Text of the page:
PJM, the entity responsible for transmission grids from the mid-Atlantic coast to the shores of Lake Michigan, just closed its first auction for grid resources under its new capacity-performance regime. The results are bad for both demand response and some nuclear power plants. 

PJM announced Tuesday that its Base Residual Auction for capacity for the 2020-2021 period cleared a price of $76.53 per megawatt-day, well below the prices of $80 to $100 from last year’s auction. Capacity prices were higher in more congested or heavily populated parts of PJM’s territory. But with the exception of its Eastern Maryland region, they were lower than last year’s prices, largely due to the expectation of continued low natural-gas prices for years to come. 

These clearing prices were too low for some nuclear power plants that haven’t yet received state zero-carbon incentives. Exelon announced Wednesday that its Three Mile Island and Quad Cities facilities didn’t clear the auction, in part due to a lack of federal or state incentives for their zero-carbon energy.

All told, PJM cleared 165,109 megawatts of capacity, only slightly less than last year’s 167,306 megawatts. But it managed to achieve a 23.3 percent reserve margin, compared to the 22.4 percent reserve cleared in last year’s auction.

Meanwhile, the 7.8 gigawatts of demand response cleared in Tuesday’s auction is a big drop from 10.3 gigawatts in last year’s auction. What’s more, demand response as a share of total committed capacity has fallen to 4.7 percent, down from more than 6 percent in its previous two capacity auctions, GTM Research analyst Elta Kolo noted. 

This poor showing is due to a combination of challenges for demand response. Long-term, the industry is still in a slump from the 2014 U.S. Court of Appeals ruling that threatened the legal basis of the grid operator capacity markets that make up most of its revenues. The U.S. Supreme Court overturned that ruling in early 2016, removing that existential threat. 

But later that year, PJM rolled out its new capacity-performance rules, giving demand response another problem in its biggest market. Unlike its long-running, summer-focused capacity market, based on historical spikes in air conditioner demand during hot summer afternoons, the capacity performance plan was seasonal, with both summer and winter periods to cover. 

This was in response to the 2014 polar vortex, when record-cold temperatures spiked demand for heating energy, while 22 percent of the generators available to PJM failed to perform due to freezing pipes, motors that wouldn’t start, and other similar problems. 

But PJM’s new capacity performance rules also disadvantaged demand response, wind andsolarresources, according to industry groups that lobbied against the changes. (We’ve covered the details at GTM Squared.) This week’s results seem to indicate that the changes have indeed had the predicted negative effect. 

At the same time, they come at a time of overall weakness for the demand response industry. GTM Research’s latest U.S. Wholesale DER Aggregation report finds that the total estimated demand response availability in ISO/RTO territories dropped from 33 gigawatts at the start of last year to 31 gigawatts in the first quarter of 2017.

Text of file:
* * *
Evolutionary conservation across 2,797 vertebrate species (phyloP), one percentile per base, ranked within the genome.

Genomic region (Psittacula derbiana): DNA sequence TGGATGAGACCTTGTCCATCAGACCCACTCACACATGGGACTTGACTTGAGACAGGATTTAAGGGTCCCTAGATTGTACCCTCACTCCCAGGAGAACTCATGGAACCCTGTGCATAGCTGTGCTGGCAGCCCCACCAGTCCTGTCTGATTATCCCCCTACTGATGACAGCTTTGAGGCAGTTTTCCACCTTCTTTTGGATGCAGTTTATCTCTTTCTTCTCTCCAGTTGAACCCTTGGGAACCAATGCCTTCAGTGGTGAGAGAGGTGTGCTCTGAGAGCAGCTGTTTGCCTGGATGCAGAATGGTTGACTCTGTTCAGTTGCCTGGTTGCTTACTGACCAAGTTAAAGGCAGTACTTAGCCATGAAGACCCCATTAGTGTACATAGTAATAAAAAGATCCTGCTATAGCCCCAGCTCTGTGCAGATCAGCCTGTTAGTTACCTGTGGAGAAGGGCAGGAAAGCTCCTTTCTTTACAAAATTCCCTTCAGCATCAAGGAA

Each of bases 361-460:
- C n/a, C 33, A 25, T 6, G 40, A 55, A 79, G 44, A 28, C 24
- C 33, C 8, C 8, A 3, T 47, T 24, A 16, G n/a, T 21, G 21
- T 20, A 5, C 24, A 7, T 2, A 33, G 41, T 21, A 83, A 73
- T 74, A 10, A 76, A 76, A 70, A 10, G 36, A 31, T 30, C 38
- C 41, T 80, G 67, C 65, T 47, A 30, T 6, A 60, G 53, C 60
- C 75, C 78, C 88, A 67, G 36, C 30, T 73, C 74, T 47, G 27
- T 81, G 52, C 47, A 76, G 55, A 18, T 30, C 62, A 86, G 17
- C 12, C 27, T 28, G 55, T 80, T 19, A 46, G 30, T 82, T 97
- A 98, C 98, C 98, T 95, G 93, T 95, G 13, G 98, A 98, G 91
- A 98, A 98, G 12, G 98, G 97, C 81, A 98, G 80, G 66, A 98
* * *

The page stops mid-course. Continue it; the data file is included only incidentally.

It’s important to note that low capacity prices are actually a good thing, representing greater efficiency in keeping the grid running, as well as lower utility bills for consumers.

Indeed, Jennifer Chen, attorney with NRDC’s Sustainable FERC Project, criticized PJM for procuring too much coal and nuclear power to shore up more-than-adequate reserve margins, while instituting market policies that have left cleaner renewable and demand-side resources languishing on the sidelines. Wind and solar made up only about 2 percent of capacity cleared in this week's auction. 

Other companies managed to hold their own in the low price environment.

EnerNOC announced Wednesday that its share of Tuesday’s auction added up to 34 percent of total cleared capacity, or about 2.7 gigawatts according to back-of-envelope calculations -- roughly in line with its traditional share of about 3 gigawatts, and a growth metric for a company that’s been struggling in recent quarters.

Large power plant operator Calpine announced that it cleared 5.3 gigawatts, for capacity revenues of about $326 million.

As for distributed energy resources, GTM Research notes that their participation as demand response in PJM's capacity market dropped from 2.7 gigawatts, or 23 percent of overall capacity, for the 2015-2016 delivery year, to 1.2 gigawatts, or 12 percent of overall capacity, for the 2016-2017 delivery year. That’s almost entirely due to the loss of diesel gensets under Environmental Protection Agency regulations. 

At the same time, the volume of PJM’s market for fast-responding frequency regulation services has doubled since 2015, supported by a 98 percent increase in the use of lithium-ion battery-based systems, the report notes. While this market may be saturated, FERC has asked the country’s grid operators to consider ways to open up wholesale markets to aggregated demand response, energy storage and other distributed assets, providing another growth opportunity.